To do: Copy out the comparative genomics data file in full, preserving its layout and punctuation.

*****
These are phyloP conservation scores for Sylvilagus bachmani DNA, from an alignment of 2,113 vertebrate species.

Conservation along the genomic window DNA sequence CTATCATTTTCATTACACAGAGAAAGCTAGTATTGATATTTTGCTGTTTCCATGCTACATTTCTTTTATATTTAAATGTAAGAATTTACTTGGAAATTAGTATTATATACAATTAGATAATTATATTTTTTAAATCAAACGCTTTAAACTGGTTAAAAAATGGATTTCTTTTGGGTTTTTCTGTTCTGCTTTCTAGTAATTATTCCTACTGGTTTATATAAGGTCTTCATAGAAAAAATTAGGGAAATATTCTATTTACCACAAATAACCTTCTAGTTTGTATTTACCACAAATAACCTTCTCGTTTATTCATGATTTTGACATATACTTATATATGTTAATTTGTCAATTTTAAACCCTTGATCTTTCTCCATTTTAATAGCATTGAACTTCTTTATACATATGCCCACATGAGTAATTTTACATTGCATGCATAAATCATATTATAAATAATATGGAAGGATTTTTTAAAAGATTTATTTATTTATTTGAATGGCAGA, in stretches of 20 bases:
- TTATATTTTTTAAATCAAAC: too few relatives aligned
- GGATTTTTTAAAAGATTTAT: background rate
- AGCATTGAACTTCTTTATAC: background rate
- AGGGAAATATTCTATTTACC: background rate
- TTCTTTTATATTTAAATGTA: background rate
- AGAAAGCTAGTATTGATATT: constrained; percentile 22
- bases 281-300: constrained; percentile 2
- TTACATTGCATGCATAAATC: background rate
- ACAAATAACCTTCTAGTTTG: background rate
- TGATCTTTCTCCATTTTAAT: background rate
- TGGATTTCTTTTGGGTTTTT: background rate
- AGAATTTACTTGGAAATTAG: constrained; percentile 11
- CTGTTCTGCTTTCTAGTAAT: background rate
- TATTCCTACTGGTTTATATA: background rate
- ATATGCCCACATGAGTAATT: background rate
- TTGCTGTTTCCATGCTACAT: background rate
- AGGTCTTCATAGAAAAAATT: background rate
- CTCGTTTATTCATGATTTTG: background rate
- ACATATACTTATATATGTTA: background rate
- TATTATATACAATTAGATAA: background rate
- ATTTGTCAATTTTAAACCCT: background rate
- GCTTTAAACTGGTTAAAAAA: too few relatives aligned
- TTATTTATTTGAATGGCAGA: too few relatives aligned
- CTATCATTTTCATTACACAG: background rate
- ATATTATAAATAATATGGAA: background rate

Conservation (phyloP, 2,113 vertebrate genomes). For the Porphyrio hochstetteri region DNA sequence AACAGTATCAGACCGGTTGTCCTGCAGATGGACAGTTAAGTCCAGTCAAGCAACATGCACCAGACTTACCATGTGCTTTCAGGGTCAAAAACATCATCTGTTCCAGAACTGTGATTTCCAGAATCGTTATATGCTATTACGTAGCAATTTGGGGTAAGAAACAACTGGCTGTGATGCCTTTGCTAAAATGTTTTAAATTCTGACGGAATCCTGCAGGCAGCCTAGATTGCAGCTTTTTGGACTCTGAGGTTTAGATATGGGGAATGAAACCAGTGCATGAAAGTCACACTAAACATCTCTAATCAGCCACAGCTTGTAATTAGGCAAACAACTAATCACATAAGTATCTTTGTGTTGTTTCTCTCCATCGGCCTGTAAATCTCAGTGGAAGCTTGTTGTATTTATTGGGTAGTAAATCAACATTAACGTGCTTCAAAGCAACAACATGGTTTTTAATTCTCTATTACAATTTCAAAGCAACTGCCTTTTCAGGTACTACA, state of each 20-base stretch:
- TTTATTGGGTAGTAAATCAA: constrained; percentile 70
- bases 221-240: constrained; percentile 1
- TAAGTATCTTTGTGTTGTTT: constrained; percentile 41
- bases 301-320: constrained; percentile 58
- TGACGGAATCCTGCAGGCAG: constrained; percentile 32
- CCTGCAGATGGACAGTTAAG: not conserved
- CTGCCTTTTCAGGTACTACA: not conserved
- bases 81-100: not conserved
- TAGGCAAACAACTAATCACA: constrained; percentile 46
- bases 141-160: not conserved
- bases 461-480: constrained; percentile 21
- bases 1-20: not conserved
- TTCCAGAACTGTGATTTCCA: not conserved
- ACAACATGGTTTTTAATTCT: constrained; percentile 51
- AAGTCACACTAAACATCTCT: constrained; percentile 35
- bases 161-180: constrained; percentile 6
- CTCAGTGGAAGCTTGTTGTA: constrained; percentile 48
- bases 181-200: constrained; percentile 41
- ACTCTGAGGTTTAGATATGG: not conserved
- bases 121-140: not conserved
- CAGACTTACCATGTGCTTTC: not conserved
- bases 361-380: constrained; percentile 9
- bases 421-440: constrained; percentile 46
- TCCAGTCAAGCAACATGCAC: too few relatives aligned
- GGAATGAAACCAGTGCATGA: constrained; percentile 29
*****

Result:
These are phyloP conservation scores for Sylvilagus bachmani DNA, from an alignment of 2,113 vertebrate species.

Conservation along the genomic window DNA sequence CTATCATTTTCATTACACAGAGAAAGCTAGTATTGATATTTTGCTGTTTCCATGCTACATTTCTTTTATATTTAAATGTAAGAATTTACTTGGAAATTAGTATTATATACAATTAGATAATTATATTTTTTAAATCAAACGCTTTAAACTGGTTAAAAAATGGATTTCTTTTGGGTTTTTCTGTTCTGCTTTCTAGTAATTATTCCTACTGGTTTATATAAGGTCTTCATAGAAAAAATTAGGGAAATATTCTATTTACCACAAATAACCTTCTAGTTTGTATTTACCACAAATAACCTTCTCGTTTATTCATGATTTTGACATATACTTATATATGTTAATTTGTCAATTTTAAACCCTTGATCTTTCTCCATTTTAATAGCATTGAACTTCTTTATACATATGCCCACATGAGTAATTTTACATTGCATGCATAAATCATATTATAAATAATATGGAAGGATTTTTTAAAAGATTTATTTATTTATTTGAATGGCAGA, in stretches of 20 bases:
- TTATATTTTTTAAATCAAAC: too few relatives aligned
- GGATTTTTTAAAAGATTTAT: background rate
- AGCATTGAACTTCTTTATAC: background rate
- AGGGAAATATTCTATTTACC: background rate
- TTCTTTTATATTTAAATGTA: background rate
- AGAAAGCTAGTATTGATATT: constrained; percentile 22
- bases 281-300: constrained; percentile 2
- TTACATTGCATGCATAAATC: background rate
- ACAAATAACCTTCTAGTTTG: background rate
- TGATCTTTCTCCATTTTAAT: background rate
- TGGATTTCTTTTGGGTTTTT: background rate
- AGAATTTACTTGGAAATTAG: constrained; percentile 11
- CTGTTCTGCTTTCTAGTAAT: background rate
- TATTCCTACTGGTTTATATA: background rate
- ATATGCCCACATGAGTAATT: background rate
- TTGCTGTTTCCATGCTACAT: background rate
- AGGTCTTCATAGAAAAAATT: background rate
- CTCGTTTATTCATGATTTTG: background rate
- ACATATACTTATATATGTTA: background rate
- TATTATATACAATTAGATAA: background rate
- ATTTGTCAATTTTAAACCCT: background rate
- GCTTTAAACTGGTTAAAAAA: too few relatives aligned
- TTATTTATTTGAATGGCAGA: too few relatives aligned
- CTATCATTTTCATTACACAG: background rate
- ATATTATAAATAATATGGAA: background rate

Conservation (phyloP, 2,113 vertebrate genomes). For the Porphyrio hochstetteri region DNA sequence AACAGTATCAGACCGGTTGTCCTGCAGATGGACAGTTAAGTCCAGTCAAGCAACATGCACCAGACTTACCATGTGCTTTCAGGGTCAAAAACATCATCTGTTCCAGAACTGTGATTTCCAGAATCGTTATATGCTATTACGTAGCAATTTGGGGTAAGAAACAACTGGCTGTGATGCCTTTGCTAAAATGTTTTAAATTCTGACGGAATCCTGCAGGCAGCCTAGATTGCAGCTTTTTGGACTCTGAGGTTTAGATATGGGGAATGAAACCAGTGCATGAAAGTCACACTAAACATCTCTAATCAGCCACAGCTTGTAATTAGGCAAACAACTAATCACATAAGTATCTTTGTGTTGTTTCTCTCCATCGGCCTGTAAATCTCAGTGGAAGCTTGTTGTATTTATTGGGTAGTAAATCAACATTAACGTGCTTCAAAGCAACAACATGGTTTTTAATTCTCTATTACAATTTCAAAGCAACTGCCTTTTCAGGTACTACA, state of each 20-base stretch:
- TTTATTGGGTAGTAAATCAA: constrained; percentile 70
- bases 221-240: constrained; percentile 1
- TAAGTATCTTTGTGTTGTTT: constrained; percentile 41
- bases 301-320: constrained; percentile 58
- TGACGGAATCCTGCAGGCAG: constrained; percentile 32
- CCTGCAGATGGACAGTTAAG: not conserved
- CTGCCTTTTCAGGTACTACA: not conserved
- bases 81-100: not conserved
- TAGGCAAACAACTAATCACA: constrained; percentile 46
- bases 141-160: not conserved
- bases 461-480: constrained; percentile 21
- bases 1-20: not conserved
- TTCCAGAACTGTGATTTCCA: not conserved
- ACAACATGGTTTTTAATTCT: constrained; percentile 51
- AAGTCACACTAAACATCTCT: constrained; percentile 35
- bases 161-180: constrained; percentile 6
- CTCAGTGGAAGCTTGTTGTA: constrained; percentile 48
- bases 181-200: constrained; percentile 41
- ACTCTGAGGTTTAGATATGG: not conserved
- bases 121-140: not conserved
- CAGACTTACCATGTGCTTTC: not conserved
- bases 361-380: constrained; percentile 9
- bases 421-440: constrained; percentile 46
- TCCAGTCAAGCAACATGCAC: too few relatives aligned
- GGAATGAAACCAGTGCATGA: constrained; percentile 29